Tuesday, April 29, 2008

LOST

Honestly? Sometimes I feel a little lost. I’m in a new place where I am not fluent in the language, I don’t have a social circle, and I don’t fit in culturally. Don’t think I didn’t anticipate every bit of that statement, because I did. Sometimes I felt lost in Chicago too.

But what is really irking me at the moment is that a new episode of LOST aired last night in Brasil and I am without means to reunite with my crew. Big sigh. Anyway…

I don’t have a key to my mailbox. So, I suspect Ênio must have intercepted the mailman because last week he handed me an envelope - my CPF card. The number (similar to a social security number in purpose) was granted six weeks after I filed the application with the Brazilian Consulate in Chicago last year. But the process of securing a physical card has been a great deal more intricate. Somehow, holding the card feels like a personal achievement. Plus, it was mail. Addressed to me. In Brazil. Neat. I am expecting some bills to arrive in the mail soon too, and am strangely excited to receive them.

Being keyless, I am learning the ins and outs of the segunda via. Literally, I suppose, it means something like “alternate route.” It’s the back-up plan for Brazilians. The way you work something out when the usual way doesn’t work (for a multitude of reasons). My internet bill was due on the 24th, so on the 23rd I went to Claro to pay for my internet service in person. I thought it was a one-stop deal, and was slightly caught off guard when the clerk handed me a printout of my account and instructed me to go to the lottery shop. Como? Lottery offices are abundant here, for predictable reasons. Paying my internet bill in a lottery shop initiated a flashback to my childhood, when my mom asked me to run into the neighborhood drugstore to pay the electric bill. Oh, apparently the segunda via for the electric bill is at the supermarket, Adam advised. Good to know, until I get the key.

I hung out with Adam and Fabricia again last Thursday afternoon. We ate McDonalds (ha) and had a great time. Later that night they embarked on the twelve hour bus ride to São Paulo. I have been thinking about them ever since they left. Adam was flying back to Connecticut and Fabricia will be working in São Paulo until they can sort out the necessary details. I hope that happens very soon. I know how it feels to get on a 5,500 mile flight without the person you love. It’s awful. Boa sorte queridos. Godspeed.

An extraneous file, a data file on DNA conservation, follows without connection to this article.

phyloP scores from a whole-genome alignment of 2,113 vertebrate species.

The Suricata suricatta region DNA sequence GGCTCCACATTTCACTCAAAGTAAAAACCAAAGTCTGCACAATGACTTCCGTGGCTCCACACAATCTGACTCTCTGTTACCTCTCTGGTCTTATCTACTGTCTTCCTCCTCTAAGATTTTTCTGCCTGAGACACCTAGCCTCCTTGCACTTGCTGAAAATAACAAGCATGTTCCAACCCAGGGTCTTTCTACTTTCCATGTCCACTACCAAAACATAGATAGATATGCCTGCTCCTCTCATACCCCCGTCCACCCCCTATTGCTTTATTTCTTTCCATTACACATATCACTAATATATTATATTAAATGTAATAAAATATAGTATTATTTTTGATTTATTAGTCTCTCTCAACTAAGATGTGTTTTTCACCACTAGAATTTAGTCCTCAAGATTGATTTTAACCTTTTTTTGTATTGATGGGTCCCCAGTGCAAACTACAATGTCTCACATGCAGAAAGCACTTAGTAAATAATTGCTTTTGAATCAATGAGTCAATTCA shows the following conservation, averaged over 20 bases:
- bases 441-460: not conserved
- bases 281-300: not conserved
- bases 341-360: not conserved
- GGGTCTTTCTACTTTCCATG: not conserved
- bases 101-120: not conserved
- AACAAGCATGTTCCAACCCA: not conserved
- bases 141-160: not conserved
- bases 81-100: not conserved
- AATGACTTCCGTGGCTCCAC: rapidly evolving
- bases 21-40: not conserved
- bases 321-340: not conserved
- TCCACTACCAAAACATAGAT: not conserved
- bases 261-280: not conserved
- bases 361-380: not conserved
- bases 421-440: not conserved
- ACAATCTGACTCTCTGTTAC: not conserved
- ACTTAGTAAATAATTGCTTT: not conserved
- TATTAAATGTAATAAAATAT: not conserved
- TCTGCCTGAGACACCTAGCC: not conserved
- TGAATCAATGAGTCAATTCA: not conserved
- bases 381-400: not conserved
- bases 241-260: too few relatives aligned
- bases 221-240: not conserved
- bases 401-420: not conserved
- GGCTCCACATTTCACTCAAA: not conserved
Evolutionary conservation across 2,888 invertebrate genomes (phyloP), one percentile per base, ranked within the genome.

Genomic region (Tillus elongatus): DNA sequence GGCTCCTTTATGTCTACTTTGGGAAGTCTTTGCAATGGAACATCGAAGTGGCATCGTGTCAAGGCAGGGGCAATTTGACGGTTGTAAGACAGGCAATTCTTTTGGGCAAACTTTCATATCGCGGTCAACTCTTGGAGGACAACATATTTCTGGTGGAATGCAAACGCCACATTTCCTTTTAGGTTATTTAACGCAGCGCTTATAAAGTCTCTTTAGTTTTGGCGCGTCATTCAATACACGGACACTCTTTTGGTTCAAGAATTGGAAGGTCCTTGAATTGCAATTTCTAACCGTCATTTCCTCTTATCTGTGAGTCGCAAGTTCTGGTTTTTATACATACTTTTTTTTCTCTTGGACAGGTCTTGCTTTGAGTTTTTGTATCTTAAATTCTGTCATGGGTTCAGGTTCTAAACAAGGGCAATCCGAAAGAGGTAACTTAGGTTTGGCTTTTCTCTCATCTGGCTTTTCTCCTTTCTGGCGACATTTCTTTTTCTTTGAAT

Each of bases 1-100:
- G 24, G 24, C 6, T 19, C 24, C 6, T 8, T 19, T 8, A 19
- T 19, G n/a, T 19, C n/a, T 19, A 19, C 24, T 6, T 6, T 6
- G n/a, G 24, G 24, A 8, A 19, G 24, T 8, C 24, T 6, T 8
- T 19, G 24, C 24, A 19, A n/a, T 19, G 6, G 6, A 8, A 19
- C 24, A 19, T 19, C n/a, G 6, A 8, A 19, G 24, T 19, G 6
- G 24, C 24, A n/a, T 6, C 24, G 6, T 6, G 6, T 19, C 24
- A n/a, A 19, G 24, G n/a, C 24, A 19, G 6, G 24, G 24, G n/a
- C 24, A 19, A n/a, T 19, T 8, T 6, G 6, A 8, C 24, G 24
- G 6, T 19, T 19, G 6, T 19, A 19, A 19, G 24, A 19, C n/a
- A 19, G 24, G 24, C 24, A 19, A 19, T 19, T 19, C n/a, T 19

After bidding them a safe journey, I met Victoria Winter at Champanharia Ovelha Negra. I met Victoria, a kiwi expat that has been living here since late 2006, through Facebook and we had coffee a few weeks ago. We agreed to rendez-vous again at the Black Sheep Champagne bar because it’s on the corner near my apartment and was just awarded best Happy Hour in the city (for the third time). We drank lots of champagne (wink) before her boyfriend arrived with four of his friends to take us elsewhere. I chased the bubbles with two beers. That’s notable, by the way, because I never drink beer. I got in around 2am and achieved nothing the next day.

On Saturday night I attended Opera do Malandro by Chico Buarque. It was somewhat of an amateur, but also economical, production at the previously highlighted Casa de Cultura. I enjoyed it and was pleased with myself when I actually understood a cultural joke, drawn from the film Cidade de Deus (City of God, look for it, it's excellent).

Sunday was the first of two games in the final round of the Gauchão. It was a very intense game which nearly ended in a 0-0 tie, a good enough result for Inter since the next game is here in Porto Alegre. But the opponent, Juventude, scored a wickedly cunning goal at quite literally the last second of extra time. Ufff! I couldn’t believe it, nor could I deny them their credit – they deserved the win. To win the state championship, Inter has to win by two on Sunday. This week I’ll be trying to score a ticket from a cambista (scalper) on the streets of Centro. That should be interesting.